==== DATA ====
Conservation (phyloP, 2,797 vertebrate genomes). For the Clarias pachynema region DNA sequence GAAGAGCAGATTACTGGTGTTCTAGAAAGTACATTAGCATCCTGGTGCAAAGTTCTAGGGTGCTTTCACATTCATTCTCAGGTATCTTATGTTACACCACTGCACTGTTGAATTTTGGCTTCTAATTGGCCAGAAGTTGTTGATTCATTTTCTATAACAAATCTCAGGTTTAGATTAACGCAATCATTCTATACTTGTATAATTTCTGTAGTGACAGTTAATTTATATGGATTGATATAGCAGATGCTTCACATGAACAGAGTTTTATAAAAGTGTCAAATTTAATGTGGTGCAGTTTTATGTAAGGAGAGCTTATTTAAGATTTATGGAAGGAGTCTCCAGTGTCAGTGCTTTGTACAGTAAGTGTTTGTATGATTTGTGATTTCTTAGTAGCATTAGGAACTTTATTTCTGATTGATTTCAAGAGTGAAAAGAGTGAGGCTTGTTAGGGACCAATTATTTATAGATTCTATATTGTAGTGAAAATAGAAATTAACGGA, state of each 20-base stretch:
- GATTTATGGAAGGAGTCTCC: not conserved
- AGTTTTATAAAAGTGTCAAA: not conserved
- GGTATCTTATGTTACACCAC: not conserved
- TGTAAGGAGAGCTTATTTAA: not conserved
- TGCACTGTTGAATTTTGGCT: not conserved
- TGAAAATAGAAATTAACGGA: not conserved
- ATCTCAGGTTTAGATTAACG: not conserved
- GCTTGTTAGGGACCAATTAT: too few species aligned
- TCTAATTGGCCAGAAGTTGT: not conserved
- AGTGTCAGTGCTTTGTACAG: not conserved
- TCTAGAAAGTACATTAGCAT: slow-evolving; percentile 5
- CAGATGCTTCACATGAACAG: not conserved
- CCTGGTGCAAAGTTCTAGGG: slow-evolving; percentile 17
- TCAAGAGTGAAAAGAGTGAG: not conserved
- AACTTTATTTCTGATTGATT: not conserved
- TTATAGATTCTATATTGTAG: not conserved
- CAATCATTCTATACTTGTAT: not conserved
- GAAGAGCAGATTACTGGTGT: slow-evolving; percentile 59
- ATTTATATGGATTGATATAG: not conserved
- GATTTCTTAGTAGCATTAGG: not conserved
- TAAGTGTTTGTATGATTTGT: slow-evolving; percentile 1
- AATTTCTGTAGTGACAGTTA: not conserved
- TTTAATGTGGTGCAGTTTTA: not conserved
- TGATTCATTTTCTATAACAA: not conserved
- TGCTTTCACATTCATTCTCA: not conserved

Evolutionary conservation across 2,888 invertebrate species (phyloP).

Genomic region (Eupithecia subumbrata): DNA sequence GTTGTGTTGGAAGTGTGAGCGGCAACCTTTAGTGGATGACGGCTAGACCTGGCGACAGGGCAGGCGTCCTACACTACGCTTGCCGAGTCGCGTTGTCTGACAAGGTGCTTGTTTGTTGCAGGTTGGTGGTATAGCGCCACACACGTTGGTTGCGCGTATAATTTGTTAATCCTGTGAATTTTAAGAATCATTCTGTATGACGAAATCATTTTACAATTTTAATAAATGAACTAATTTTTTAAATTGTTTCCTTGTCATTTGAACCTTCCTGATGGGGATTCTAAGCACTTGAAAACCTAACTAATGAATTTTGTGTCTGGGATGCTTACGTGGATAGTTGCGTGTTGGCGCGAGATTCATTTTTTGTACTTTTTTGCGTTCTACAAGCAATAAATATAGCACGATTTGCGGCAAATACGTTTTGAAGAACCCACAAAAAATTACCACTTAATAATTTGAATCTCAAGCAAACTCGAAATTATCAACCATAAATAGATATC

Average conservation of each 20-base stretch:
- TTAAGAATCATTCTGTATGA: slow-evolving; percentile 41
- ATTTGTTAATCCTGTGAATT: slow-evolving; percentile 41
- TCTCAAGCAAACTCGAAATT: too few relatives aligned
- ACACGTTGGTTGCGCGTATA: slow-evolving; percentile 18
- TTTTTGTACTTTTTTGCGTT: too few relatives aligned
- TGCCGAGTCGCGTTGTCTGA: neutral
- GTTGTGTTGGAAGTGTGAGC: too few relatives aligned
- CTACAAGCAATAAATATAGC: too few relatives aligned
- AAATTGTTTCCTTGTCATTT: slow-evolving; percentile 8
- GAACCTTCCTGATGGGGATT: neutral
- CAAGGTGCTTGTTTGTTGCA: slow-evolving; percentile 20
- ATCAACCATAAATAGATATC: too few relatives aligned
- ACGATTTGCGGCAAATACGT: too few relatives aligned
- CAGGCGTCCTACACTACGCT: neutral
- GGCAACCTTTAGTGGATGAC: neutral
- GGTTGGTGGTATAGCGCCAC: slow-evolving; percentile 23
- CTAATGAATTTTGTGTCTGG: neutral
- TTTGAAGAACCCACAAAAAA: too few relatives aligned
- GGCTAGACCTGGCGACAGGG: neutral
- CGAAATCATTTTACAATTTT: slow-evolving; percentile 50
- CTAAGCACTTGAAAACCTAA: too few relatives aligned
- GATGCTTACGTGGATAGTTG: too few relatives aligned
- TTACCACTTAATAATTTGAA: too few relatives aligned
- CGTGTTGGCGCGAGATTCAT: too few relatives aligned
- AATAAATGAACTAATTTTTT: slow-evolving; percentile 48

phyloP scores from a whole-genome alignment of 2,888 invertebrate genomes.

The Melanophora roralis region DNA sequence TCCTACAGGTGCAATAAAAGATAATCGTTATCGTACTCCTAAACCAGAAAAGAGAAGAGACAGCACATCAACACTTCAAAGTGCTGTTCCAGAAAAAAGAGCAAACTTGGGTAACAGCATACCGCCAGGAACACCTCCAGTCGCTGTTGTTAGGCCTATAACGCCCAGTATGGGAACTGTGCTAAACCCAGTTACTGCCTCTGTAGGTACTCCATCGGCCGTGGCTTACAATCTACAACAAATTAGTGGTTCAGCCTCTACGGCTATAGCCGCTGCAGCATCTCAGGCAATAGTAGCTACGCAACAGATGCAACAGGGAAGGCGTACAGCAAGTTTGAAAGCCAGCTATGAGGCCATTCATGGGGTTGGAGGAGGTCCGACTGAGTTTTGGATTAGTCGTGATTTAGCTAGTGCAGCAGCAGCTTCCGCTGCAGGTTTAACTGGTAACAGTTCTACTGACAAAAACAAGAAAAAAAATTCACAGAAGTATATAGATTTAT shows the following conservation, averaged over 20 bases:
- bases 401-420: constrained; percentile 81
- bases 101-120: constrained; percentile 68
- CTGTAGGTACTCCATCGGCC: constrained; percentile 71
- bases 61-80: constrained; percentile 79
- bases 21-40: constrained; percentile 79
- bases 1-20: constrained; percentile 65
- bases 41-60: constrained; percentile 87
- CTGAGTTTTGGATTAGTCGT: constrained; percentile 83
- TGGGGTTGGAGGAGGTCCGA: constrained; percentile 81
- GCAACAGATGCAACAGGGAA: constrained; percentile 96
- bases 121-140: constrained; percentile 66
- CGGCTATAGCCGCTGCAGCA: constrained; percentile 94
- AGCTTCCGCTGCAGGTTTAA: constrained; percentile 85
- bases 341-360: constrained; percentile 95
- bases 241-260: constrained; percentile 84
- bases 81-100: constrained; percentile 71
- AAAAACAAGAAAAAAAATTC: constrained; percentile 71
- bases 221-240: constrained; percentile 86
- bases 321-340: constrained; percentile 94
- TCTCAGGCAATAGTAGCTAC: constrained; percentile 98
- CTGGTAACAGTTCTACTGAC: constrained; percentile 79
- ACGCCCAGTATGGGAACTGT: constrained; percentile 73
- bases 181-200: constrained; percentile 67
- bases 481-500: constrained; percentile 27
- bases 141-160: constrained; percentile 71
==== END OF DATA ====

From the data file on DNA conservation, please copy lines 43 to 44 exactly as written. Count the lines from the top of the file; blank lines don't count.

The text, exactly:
- CAGGCGTCCTACACTACGCT: neutral
- GGCAACCTTTAGTGGATGAC: neutral